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ASB Rural Quarterly report: Dairy rebounds, forestry looking up as meat prices lag, but overall a more positive outlook for the sector

  • Central banks keeping interest rates high, markets hopeful the global economy will avoid a sustained recession
  • Decent rebound for dairy prices, with global prices up about 20% since their lowest point
  • Forestry prices turning slowly, expected to bolster construction activity and domestic demand
  • Meat prices down due to flagging demand from cost-of-living pressures
  • Lamb prices hit hard by increase in Aussie supply to global markets

ASB’s latest Rural Quarterly report out today contains a more positive outlook for the sector compared with previous quarters, as prices for key commodities have rebounded and forecasts have been nudged upwards.

ASB Economist Nathaniel Keall says the more bullish growth outlook has a lot to do with changing expectations around what monetary policy will do.

“Markets have become more bullish that rates won’t need to move as high, and the global economy might manage the fabled ‘soft landing.’ Traditionally ‘safe’ assets like government bonds and the US dollar are out of favour, and ‘risk’ assets like equities and commodities are back in vogue.”

Dairy prices have managed a decent rebound of about 22% since their lowest point earlier in the season, but are still around 30% below the peaks they enjoyed the previous year.

“The main feature of recent auctions has been the enduring absence of Chinese purchases. Over the past three months, the world’s largest dairy importer has purchased less than 40% of the Whole Milk Powder (WMP) on offer at each auction, versus a historical average of 55-60%.

“We’ve twice revised our 2023/24 milk price forecast since our last report. The recent uptick has also pushed our forecast for the 2025 season higher, to a fairly robust $8.30 per kgMS.”

While a weaker global economy curbed commodity prices in general in 2023, meat consumption looks to have been harder hit than some other staple commodities.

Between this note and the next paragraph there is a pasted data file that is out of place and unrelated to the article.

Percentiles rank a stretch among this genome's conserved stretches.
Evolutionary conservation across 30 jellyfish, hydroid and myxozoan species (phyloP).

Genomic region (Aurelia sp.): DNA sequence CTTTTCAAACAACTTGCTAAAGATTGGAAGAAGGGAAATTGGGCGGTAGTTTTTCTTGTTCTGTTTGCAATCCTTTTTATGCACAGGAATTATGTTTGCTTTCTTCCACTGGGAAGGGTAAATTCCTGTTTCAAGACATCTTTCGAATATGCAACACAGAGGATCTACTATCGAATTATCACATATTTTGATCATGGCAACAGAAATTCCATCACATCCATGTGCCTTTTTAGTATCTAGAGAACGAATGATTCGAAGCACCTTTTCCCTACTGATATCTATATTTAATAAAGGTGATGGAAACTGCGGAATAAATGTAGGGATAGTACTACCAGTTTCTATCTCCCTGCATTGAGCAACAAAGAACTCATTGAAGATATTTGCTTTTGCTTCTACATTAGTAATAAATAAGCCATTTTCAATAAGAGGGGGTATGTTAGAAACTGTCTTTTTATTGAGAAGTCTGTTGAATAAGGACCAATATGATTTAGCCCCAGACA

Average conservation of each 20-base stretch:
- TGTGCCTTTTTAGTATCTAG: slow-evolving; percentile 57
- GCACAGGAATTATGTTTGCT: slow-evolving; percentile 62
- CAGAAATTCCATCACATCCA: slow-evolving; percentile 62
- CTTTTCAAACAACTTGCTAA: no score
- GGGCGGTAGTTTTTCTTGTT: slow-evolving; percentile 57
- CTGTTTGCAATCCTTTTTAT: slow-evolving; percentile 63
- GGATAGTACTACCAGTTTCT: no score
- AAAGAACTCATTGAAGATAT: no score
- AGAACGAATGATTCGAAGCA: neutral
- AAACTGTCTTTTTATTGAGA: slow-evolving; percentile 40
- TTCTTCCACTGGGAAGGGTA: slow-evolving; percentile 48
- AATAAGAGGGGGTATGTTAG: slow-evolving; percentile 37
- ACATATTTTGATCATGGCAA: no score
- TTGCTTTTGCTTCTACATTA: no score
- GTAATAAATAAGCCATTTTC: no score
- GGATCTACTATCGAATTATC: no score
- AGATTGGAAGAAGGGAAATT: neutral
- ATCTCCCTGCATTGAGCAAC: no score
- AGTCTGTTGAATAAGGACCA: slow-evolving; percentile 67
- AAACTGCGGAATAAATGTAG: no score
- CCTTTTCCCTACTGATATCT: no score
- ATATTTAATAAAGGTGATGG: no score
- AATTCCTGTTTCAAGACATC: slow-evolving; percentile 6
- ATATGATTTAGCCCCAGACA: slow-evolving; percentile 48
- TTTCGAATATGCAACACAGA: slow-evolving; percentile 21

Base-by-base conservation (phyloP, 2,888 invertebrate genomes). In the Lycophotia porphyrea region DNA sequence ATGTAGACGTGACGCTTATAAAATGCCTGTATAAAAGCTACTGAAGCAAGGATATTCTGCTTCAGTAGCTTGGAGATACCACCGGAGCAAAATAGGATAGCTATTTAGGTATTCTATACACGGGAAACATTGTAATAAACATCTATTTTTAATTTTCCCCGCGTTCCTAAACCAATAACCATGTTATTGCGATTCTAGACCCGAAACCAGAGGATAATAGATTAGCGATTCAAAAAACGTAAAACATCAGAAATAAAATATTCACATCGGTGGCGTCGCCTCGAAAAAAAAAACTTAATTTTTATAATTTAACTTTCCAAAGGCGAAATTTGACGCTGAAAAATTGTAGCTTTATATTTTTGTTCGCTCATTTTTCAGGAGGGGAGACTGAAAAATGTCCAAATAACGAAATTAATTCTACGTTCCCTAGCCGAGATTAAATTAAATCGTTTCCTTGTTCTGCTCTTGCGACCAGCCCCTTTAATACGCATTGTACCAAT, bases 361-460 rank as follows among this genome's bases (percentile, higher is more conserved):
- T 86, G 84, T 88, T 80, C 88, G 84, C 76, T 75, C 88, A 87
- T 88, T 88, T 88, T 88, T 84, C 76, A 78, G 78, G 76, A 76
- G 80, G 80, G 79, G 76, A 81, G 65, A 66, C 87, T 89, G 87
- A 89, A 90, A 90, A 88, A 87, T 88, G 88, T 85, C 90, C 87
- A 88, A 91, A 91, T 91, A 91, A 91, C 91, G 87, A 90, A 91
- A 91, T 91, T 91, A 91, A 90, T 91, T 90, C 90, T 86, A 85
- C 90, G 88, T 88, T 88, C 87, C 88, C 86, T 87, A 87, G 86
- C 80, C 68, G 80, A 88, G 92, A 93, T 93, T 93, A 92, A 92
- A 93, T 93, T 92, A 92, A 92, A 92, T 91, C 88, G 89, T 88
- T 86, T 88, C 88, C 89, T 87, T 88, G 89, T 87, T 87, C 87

“Accounting for adverse currency movement given the higher NZD, the average producer is earning a little over 9% less than they were at this point in the previous season – and as much as 21% below what they could hope to be paid at this stage in the 2022 season.

“Lower demand has crashed into stronger meat supply in many parts of the world. Oversupply has been an acute issue in the Australasian lamb market, explaining the sustained weakness in lamb prices.

“Australian lamb production rose a whopping 13% to record highs in calendar year 2023, releasing a glut of supply onto global meat markets and placing downward pressure on wholesale prices.

The downturn in forestry prices came earlier – and hit harder – than the softening in other commodities, particularly given the concentration of the sector in China.

“With Chinese economic activity projected to slow in 2024 (albeit not as much as previously expected), and the Chinese property market not looking particularly flash, we are expecting modest support from the export market.

“However, we are anticipating a slightly more supportive environment domestically. With OCR cuts likely in the second half of the year, we expect house prices to gain ground over the course of the year somewhere in the region of 7-8%. That’s a much slower upswing than during the last house price cycle, but should bolster construction activity and ultimately domestic demand for New Zealand forestry products to some degree.”

ASB General Manager Rural Banking Aidan Gent says the bank’s farmers and growers have shown great resilience, and ASB is committed to backing food and fibre.

“The combination of fluctuating commodity prices, on-farm inflation, Official Cash Rate rises and some extreme weather events have tested the resilience of our farmers and growers. The food and fibre sector, as always, has shown great resilience. We have been proud to both continue to support our existing customers through these challenging times, as well as welcome new customers to ASB.

“We are excited about the future of food and fibre in New Zealand and committed to providing support to the sector to enable it to continue to be productive and profitable. There are always challenges, but we believe from challenge comes opportunity and we are backing the sector all the way.”

 

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